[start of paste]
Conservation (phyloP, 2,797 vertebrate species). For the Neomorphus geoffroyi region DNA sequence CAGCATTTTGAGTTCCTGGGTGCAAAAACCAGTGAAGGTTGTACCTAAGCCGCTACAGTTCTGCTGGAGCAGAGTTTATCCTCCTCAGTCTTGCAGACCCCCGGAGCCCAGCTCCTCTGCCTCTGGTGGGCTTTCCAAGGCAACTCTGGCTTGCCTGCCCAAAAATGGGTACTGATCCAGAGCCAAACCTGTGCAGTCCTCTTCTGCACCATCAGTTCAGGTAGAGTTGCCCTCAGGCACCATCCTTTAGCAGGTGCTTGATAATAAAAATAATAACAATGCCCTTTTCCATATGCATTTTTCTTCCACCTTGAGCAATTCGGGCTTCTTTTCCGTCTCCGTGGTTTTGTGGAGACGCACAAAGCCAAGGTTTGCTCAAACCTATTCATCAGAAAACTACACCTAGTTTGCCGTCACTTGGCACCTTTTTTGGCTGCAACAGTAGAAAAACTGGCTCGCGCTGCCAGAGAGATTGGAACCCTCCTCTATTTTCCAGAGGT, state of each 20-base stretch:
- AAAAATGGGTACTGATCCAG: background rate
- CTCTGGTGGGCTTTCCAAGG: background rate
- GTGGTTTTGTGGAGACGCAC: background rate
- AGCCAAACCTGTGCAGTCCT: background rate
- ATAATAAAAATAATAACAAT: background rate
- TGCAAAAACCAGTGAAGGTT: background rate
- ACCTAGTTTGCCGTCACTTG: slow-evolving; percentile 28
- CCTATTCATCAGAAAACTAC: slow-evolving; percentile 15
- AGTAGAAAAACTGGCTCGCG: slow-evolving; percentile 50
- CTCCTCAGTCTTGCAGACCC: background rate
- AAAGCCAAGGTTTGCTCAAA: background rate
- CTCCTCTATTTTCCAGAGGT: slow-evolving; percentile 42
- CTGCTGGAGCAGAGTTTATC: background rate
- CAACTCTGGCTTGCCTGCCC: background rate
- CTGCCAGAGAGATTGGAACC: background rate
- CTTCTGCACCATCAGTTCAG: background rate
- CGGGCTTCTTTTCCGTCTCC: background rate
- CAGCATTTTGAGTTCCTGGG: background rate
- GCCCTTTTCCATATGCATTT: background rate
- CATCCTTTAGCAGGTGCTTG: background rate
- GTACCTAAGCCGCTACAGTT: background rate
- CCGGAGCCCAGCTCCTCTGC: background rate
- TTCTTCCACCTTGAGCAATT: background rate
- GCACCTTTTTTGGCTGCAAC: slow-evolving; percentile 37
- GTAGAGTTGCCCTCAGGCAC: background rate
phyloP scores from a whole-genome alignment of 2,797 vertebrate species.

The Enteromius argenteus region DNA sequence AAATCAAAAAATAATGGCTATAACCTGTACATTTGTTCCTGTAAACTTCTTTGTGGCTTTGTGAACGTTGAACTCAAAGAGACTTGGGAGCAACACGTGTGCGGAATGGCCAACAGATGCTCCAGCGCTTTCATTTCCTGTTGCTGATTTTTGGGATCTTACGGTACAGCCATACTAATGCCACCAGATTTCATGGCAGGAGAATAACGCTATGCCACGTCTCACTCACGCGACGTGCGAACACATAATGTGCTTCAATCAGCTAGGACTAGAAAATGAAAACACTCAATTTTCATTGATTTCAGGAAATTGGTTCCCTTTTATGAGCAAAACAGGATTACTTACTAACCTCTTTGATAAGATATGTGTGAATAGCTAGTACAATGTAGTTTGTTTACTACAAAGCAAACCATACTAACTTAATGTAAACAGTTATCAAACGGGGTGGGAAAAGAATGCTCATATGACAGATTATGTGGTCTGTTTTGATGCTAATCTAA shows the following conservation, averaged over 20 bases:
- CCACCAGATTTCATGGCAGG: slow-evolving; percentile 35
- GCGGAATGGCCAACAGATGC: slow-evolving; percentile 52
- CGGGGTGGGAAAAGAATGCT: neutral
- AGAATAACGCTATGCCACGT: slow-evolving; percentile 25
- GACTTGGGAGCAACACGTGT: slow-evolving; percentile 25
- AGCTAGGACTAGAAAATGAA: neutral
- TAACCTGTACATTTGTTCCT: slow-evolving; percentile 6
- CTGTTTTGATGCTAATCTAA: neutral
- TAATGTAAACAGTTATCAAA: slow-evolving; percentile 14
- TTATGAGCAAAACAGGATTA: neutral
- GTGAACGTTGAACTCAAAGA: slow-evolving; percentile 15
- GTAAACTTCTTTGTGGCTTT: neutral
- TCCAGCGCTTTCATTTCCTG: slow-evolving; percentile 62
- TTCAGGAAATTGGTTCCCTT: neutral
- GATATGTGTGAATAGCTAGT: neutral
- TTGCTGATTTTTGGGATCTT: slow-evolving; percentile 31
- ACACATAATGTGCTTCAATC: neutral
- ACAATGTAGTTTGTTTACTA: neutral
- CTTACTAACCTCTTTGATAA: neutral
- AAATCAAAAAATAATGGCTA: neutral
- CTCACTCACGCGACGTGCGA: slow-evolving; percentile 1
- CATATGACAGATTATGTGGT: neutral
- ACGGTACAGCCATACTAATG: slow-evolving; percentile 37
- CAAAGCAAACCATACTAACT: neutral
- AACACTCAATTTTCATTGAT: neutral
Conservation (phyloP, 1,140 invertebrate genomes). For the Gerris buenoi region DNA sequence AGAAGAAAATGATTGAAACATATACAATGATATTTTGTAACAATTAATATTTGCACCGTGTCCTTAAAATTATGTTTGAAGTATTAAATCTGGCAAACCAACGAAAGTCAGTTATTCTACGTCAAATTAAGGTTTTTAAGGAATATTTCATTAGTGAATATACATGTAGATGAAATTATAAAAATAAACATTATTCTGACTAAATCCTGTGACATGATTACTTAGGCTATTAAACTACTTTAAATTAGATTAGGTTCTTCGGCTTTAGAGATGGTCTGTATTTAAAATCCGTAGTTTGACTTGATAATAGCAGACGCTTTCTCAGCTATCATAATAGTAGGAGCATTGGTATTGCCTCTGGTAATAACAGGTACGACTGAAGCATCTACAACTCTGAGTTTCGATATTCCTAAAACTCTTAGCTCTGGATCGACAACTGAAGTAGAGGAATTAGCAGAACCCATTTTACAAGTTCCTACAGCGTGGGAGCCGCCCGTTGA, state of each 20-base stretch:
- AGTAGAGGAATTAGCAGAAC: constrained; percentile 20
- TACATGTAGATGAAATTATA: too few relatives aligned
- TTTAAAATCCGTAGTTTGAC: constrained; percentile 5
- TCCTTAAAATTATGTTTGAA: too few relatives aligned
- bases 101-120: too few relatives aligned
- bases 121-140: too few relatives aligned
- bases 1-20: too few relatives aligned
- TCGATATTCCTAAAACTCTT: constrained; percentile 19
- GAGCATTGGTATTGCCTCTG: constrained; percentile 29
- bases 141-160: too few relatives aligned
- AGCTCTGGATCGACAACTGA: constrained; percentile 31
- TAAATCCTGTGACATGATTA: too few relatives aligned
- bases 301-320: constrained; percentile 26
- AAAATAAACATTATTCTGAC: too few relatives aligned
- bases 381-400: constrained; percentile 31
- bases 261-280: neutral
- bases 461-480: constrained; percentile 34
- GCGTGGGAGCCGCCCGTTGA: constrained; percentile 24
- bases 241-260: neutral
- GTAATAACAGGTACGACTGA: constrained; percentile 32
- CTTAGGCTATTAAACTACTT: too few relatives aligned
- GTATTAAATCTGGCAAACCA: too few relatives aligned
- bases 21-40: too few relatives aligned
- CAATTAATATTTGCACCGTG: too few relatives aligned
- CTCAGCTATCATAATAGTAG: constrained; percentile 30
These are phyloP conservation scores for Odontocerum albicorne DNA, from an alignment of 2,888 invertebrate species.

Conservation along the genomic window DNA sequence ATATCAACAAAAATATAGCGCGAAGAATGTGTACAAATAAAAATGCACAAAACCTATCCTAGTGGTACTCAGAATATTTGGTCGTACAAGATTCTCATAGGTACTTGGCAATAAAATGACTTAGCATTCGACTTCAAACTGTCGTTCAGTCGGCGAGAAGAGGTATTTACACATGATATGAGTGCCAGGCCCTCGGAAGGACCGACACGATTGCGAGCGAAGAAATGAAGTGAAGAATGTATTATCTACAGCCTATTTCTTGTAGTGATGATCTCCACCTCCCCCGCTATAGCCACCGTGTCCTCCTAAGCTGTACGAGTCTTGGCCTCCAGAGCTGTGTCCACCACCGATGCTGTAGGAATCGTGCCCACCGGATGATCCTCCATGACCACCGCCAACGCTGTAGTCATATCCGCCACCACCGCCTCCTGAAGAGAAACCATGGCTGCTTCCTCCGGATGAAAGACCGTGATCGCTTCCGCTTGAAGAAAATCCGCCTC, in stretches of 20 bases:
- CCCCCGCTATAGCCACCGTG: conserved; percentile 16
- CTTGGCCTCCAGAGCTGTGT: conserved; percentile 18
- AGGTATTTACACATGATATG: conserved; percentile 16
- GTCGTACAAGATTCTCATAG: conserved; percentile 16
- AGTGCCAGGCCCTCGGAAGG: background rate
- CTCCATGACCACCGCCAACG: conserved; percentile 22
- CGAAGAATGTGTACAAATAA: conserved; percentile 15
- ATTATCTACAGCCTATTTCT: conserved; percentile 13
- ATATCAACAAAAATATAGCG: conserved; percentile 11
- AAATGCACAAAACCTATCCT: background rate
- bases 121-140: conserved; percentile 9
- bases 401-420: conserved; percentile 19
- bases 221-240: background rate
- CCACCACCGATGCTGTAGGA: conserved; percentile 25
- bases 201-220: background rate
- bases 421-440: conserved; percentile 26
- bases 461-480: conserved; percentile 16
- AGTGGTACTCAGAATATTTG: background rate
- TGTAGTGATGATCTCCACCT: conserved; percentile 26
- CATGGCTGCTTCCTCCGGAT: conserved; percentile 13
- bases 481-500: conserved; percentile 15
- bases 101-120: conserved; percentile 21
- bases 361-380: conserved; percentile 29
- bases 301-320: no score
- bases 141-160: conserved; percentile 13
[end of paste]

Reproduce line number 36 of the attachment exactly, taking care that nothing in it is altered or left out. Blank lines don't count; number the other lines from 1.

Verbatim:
- CTGTTTTGATGCTAATCTAA: neutral